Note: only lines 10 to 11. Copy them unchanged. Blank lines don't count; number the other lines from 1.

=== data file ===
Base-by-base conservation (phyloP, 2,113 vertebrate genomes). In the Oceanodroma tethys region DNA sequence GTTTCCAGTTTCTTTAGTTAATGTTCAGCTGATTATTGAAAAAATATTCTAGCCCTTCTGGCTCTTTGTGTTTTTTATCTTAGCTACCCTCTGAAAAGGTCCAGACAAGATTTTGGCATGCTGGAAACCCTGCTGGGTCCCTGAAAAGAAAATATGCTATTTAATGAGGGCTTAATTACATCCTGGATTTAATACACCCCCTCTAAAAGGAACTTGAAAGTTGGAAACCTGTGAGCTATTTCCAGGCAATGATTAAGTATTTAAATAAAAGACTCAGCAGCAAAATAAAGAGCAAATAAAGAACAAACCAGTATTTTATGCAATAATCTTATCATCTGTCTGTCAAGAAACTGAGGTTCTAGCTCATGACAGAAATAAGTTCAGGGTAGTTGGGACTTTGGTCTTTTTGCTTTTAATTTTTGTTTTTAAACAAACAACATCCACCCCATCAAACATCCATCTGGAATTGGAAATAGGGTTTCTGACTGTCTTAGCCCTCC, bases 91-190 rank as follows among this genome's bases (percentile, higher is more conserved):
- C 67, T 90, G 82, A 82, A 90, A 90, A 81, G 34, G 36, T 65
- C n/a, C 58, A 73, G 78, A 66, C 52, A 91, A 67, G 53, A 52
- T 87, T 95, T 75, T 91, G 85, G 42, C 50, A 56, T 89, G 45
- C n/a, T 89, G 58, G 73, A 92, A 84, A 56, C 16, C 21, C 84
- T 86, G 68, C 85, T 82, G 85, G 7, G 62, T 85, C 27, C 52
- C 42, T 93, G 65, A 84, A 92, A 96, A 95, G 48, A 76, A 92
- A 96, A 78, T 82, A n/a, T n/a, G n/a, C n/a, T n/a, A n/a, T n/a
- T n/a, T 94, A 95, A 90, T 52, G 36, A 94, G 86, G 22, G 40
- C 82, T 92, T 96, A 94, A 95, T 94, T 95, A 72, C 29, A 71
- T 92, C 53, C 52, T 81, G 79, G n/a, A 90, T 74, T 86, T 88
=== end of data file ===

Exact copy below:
- C 82, T 92, T 96, A 94, A 95, T 94, T 95, A 72, C 29, A 71
- T 92, C 53, C 52, T 81, G 79, G n/a, A 90, T 74, T 86, T 88